– Katie Dewey, Executive Director, Academic Management
From a renowned historian comes a groundbreaking narrative of humanity’s creation and evolution—a #1 international bestseller—that explores the ways in which biology and history have defined us and enhanced our understanding of what it means to be “human.”
One hundred thousand years ago, at least six different species of humans inhabited Earth. Yet today there is only one—homo sapiens. What happened to the others? And what may happen to us?
Most books about the history of humanity pursue either a historical or a biological approach, but Dr. Yuval Noah Harari breaks the mold with this highly original book that begins about 70,000 years ago with the appearance of modern cognition. From examining the role evolving humans have played in the global ecosystem to charting the rise of empires, Sapiens integrates history and science to reconsider accepted narratives, connect past developments with contemporary concerns, and examine specific events within the context of larger ideas.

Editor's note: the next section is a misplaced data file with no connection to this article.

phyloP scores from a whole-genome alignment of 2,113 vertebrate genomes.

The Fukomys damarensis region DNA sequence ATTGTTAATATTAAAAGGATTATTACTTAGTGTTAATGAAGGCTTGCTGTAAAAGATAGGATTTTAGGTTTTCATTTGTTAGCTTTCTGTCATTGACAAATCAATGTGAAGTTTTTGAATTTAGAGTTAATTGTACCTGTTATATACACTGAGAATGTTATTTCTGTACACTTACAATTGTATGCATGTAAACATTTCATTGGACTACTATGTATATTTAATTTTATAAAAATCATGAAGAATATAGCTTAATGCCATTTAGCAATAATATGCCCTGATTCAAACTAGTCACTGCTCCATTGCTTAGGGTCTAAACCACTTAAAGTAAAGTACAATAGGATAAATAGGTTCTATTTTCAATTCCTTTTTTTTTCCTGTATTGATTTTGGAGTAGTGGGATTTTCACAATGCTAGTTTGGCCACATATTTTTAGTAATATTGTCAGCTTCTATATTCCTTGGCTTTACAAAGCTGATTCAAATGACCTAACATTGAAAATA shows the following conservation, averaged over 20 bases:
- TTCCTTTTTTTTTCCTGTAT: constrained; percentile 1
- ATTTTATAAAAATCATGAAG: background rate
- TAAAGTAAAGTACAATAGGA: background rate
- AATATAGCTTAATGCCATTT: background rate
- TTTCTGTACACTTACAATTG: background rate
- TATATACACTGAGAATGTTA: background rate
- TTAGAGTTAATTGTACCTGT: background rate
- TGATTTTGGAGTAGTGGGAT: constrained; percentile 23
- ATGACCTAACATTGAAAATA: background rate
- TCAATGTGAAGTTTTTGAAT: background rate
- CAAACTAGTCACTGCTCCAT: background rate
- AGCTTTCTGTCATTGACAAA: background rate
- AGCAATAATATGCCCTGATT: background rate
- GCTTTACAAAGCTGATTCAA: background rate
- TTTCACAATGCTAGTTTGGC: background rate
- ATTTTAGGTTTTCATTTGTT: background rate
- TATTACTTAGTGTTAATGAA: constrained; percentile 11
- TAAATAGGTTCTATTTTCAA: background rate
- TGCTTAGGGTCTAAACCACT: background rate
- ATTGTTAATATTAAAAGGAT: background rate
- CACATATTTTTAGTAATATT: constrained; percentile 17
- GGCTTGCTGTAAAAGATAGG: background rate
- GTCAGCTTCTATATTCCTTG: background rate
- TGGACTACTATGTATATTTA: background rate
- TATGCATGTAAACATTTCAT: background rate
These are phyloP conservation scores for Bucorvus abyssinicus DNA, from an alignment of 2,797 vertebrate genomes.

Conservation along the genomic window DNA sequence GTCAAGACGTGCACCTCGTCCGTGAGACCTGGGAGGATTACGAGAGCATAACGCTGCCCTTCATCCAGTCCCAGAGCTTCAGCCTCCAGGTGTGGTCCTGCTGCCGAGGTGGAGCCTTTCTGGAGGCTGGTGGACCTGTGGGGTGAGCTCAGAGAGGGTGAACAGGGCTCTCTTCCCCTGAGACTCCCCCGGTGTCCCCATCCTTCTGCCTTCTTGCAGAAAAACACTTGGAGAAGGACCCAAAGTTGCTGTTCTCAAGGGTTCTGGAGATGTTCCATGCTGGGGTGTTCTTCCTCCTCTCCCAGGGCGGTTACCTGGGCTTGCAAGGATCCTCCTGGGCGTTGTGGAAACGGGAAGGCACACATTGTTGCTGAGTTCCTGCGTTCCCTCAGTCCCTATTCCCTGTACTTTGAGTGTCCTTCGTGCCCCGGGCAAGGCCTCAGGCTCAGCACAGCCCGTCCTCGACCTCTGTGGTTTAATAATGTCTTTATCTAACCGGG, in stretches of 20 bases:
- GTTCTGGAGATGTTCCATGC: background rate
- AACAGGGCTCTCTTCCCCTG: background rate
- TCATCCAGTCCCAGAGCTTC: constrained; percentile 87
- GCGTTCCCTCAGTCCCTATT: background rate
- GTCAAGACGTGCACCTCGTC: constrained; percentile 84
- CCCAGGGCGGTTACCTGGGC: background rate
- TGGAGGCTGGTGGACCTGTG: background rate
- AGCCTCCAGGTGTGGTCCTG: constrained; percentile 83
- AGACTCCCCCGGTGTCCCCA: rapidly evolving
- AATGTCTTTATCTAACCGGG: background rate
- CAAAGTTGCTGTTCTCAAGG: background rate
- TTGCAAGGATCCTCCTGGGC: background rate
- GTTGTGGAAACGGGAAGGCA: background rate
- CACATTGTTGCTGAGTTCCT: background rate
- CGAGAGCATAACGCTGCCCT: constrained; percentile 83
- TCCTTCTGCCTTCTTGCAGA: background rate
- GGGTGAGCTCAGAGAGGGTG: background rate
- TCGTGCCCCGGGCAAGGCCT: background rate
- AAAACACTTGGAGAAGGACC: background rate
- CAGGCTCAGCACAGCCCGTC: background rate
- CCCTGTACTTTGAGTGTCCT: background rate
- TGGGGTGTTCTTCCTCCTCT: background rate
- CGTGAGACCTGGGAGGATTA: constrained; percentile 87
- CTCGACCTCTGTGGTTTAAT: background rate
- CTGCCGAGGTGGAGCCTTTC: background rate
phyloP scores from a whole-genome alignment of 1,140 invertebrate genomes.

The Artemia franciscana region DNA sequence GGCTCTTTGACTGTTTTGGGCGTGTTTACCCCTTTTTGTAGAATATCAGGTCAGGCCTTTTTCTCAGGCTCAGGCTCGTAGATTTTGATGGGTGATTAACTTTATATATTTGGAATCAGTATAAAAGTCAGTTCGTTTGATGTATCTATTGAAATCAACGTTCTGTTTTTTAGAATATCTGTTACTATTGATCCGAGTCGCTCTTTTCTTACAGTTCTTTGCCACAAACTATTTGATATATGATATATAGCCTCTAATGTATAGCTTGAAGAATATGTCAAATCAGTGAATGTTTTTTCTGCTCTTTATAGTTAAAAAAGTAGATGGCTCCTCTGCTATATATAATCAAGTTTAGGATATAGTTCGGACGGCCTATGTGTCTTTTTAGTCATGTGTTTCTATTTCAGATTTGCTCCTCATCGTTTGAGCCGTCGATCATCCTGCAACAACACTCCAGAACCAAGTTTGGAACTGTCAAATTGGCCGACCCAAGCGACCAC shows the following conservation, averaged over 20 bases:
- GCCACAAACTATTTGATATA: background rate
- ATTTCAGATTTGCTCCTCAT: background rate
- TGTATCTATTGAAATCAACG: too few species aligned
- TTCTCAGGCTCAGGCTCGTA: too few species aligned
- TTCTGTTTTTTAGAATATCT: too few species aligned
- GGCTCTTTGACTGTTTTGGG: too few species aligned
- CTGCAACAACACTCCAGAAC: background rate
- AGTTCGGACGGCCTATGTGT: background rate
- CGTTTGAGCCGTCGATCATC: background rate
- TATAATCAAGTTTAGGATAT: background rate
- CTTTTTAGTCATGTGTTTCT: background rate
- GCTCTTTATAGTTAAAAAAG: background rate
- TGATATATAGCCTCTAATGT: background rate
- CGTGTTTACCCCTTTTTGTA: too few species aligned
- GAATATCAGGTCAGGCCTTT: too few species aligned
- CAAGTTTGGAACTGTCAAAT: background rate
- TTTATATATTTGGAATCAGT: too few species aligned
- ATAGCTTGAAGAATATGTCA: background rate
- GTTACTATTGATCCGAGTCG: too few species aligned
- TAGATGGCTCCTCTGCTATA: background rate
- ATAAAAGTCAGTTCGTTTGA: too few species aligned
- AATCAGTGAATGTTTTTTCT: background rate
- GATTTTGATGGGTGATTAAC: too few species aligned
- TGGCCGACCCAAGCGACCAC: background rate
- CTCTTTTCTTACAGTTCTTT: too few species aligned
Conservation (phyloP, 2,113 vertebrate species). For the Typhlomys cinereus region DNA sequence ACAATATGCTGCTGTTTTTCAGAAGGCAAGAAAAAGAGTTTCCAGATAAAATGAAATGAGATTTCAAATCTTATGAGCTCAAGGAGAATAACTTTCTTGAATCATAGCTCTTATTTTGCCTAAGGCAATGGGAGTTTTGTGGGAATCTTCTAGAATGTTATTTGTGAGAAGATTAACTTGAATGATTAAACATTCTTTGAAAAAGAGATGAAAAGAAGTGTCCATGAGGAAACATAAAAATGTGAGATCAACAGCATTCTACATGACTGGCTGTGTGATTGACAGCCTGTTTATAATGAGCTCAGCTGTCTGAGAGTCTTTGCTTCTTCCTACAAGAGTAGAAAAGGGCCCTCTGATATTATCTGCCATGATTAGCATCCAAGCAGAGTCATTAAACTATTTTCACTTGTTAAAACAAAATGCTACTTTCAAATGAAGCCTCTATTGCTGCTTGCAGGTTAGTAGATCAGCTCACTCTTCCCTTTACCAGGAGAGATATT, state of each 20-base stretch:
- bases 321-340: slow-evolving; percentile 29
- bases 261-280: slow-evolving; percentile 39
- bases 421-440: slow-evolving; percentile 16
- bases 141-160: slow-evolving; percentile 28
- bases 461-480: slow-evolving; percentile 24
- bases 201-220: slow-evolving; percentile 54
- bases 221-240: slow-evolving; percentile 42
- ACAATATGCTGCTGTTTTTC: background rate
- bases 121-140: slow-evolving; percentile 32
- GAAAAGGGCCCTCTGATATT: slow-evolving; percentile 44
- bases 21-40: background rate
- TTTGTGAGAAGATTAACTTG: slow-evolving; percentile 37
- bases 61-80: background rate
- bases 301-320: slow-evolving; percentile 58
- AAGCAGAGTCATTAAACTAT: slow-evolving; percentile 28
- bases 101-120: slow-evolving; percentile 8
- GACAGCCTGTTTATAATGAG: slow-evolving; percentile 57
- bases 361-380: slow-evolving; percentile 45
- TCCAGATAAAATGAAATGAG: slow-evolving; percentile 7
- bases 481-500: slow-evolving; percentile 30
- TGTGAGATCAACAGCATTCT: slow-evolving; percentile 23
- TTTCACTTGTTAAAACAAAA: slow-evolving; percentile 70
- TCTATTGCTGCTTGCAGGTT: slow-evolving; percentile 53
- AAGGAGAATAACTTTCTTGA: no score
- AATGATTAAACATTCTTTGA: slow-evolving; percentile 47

Dr. Harari also compels us to look ahead, because over the last few decades humans have begun to bend laws of natural selection that have governed life for the past four billion years. We are acquiring the ability to design not only the world around us, but also ourselves. Where is this leading us, and what do we want to become?
Featuring 27 photographs, 6 maps, and 25 illustrations/diagrams, this provocative and insightful work is sure to spark debate and is essential reading for aficionados of Jared Diamond, James Gleick, Matt Ridley, Robert Wright, and Sharon Moalem.